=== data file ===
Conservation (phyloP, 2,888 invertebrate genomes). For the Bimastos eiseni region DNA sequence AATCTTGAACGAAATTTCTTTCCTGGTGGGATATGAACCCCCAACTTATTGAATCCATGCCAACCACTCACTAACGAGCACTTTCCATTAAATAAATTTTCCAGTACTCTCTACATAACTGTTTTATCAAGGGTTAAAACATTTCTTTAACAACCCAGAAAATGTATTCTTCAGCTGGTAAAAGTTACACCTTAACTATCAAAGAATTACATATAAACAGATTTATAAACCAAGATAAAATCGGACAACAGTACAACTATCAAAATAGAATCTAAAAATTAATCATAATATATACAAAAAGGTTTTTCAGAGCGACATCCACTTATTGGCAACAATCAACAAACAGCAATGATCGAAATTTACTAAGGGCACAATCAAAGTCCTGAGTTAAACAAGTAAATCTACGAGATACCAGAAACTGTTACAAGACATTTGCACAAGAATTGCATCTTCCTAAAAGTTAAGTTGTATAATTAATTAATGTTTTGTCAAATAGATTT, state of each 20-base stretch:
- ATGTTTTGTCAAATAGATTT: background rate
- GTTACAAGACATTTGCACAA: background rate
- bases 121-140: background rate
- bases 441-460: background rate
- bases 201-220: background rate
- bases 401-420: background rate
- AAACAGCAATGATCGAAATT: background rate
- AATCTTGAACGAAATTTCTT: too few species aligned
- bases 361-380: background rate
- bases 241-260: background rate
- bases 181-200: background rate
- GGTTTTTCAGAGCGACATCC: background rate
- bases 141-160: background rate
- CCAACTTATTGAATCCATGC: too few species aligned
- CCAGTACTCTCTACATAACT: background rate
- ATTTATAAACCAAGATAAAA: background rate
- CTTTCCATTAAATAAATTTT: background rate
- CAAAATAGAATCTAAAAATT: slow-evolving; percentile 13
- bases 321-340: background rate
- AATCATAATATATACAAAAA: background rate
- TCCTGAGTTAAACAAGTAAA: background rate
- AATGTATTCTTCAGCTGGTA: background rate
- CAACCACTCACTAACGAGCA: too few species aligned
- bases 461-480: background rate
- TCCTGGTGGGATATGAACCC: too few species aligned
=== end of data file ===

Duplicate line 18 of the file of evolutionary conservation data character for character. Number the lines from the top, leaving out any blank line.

- CTTTCCATTAAATAAATTTT: background rate